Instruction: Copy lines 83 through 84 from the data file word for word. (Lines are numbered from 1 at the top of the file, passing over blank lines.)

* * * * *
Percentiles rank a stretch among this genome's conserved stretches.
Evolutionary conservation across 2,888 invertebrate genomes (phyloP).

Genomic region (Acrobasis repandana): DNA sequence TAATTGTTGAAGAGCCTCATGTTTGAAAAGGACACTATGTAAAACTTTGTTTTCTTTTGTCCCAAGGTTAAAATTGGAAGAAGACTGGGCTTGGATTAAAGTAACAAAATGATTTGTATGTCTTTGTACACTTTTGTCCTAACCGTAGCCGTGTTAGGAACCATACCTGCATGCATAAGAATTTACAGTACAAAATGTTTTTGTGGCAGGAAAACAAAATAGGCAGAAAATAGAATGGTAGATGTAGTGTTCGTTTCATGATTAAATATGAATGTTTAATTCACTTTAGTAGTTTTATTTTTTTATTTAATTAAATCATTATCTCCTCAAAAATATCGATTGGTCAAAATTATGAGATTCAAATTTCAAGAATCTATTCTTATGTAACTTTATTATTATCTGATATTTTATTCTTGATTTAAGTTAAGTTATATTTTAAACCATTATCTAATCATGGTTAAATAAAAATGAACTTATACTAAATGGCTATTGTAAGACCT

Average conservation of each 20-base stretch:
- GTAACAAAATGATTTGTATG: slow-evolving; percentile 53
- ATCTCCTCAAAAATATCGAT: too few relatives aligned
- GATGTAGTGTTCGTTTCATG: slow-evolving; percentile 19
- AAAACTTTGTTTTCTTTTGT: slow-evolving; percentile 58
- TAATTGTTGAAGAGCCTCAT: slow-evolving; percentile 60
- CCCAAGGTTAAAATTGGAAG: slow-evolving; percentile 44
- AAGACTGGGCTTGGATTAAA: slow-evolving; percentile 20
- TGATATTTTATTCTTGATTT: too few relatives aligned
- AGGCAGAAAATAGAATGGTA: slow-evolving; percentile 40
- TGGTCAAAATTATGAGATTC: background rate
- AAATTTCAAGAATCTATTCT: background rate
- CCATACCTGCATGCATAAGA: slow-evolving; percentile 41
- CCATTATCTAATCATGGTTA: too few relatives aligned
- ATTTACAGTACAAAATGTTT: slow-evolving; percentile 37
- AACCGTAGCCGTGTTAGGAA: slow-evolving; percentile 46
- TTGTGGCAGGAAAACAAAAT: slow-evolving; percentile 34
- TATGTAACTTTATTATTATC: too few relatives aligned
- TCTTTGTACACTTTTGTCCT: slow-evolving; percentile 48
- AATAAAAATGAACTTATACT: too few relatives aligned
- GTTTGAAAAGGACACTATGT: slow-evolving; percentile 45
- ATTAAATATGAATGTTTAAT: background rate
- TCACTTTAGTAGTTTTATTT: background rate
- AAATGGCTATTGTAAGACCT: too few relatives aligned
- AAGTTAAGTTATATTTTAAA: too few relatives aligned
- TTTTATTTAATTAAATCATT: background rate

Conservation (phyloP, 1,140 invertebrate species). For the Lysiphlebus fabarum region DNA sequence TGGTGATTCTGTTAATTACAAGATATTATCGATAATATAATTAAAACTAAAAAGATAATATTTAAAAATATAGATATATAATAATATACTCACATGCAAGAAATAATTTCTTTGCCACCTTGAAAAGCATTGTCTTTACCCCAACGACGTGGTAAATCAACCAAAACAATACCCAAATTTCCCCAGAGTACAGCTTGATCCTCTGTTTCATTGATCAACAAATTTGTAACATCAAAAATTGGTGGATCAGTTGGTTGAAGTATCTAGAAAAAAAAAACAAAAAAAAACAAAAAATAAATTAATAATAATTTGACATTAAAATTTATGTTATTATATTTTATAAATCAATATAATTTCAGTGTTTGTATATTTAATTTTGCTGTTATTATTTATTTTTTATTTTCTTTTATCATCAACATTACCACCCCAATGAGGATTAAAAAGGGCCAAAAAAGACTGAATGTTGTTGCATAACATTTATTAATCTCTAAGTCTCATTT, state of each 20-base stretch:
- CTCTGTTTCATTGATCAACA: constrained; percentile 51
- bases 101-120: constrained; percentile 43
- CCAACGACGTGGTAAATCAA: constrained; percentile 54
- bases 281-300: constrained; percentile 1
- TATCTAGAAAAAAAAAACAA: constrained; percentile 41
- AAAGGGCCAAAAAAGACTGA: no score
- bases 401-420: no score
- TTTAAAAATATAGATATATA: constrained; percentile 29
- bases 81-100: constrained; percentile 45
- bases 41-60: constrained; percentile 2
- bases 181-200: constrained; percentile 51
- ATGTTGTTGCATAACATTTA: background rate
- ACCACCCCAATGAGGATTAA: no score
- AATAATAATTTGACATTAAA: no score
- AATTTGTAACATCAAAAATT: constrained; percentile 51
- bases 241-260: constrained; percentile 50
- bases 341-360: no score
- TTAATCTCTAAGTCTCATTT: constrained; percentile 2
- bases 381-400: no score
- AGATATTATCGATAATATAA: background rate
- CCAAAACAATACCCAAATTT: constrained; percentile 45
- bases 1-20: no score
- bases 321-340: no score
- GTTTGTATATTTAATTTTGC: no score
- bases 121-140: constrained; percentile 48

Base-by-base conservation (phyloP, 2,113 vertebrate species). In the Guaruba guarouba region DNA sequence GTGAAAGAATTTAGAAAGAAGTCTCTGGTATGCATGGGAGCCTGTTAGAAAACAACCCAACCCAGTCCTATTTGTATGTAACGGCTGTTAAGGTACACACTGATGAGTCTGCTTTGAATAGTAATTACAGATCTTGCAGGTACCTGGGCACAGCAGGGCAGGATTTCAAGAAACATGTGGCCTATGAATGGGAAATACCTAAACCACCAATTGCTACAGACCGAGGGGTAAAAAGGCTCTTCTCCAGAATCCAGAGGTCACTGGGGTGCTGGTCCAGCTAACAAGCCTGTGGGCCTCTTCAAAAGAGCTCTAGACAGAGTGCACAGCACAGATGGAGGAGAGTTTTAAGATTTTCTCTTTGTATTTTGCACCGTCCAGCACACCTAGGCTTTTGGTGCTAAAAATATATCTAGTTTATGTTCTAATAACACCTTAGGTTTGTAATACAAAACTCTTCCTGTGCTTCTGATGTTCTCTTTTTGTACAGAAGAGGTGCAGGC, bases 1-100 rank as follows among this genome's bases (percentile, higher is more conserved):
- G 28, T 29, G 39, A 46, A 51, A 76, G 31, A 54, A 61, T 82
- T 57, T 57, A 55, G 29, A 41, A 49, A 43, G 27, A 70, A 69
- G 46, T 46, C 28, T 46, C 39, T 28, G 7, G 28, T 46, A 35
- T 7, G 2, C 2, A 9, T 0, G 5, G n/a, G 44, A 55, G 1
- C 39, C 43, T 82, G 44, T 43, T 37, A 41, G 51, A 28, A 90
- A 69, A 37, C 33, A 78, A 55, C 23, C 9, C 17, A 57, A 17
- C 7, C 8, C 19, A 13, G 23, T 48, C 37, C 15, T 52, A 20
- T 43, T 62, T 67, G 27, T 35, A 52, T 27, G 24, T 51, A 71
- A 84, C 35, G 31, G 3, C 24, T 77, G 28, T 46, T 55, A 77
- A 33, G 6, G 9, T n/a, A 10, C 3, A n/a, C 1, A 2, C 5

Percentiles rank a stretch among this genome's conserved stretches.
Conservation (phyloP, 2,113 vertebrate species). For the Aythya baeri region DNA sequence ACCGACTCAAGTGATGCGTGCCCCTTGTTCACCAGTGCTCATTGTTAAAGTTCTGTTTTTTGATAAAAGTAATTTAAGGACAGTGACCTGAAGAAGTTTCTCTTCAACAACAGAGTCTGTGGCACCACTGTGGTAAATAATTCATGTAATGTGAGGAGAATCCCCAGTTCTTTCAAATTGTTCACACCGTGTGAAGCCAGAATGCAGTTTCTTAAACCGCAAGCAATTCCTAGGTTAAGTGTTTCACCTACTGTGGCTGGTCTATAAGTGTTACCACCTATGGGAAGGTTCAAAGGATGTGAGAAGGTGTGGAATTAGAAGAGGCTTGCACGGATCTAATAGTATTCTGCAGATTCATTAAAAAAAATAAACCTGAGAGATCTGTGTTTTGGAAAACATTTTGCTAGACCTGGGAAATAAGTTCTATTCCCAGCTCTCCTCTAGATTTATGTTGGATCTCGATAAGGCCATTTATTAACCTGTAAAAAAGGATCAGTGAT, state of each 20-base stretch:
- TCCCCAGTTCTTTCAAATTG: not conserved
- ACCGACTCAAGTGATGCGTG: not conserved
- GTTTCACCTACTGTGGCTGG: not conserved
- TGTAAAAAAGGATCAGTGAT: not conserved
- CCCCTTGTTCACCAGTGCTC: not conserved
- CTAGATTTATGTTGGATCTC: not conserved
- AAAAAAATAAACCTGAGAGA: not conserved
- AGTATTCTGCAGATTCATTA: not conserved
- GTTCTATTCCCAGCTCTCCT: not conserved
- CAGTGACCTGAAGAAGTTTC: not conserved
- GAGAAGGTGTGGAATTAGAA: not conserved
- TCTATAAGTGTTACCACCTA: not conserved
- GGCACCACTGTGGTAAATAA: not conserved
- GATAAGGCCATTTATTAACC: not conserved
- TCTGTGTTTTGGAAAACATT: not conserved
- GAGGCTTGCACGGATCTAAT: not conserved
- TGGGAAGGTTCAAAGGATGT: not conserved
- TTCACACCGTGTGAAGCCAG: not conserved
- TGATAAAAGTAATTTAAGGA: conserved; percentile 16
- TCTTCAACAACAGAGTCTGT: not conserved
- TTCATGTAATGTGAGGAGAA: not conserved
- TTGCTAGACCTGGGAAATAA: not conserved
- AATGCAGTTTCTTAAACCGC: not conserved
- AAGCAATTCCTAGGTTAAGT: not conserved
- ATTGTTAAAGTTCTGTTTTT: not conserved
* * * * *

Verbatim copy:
- TCTGTGTTTTGGAAAACATT: not conserved
- GAGGCTTGCACGGATCTAAT: not conserved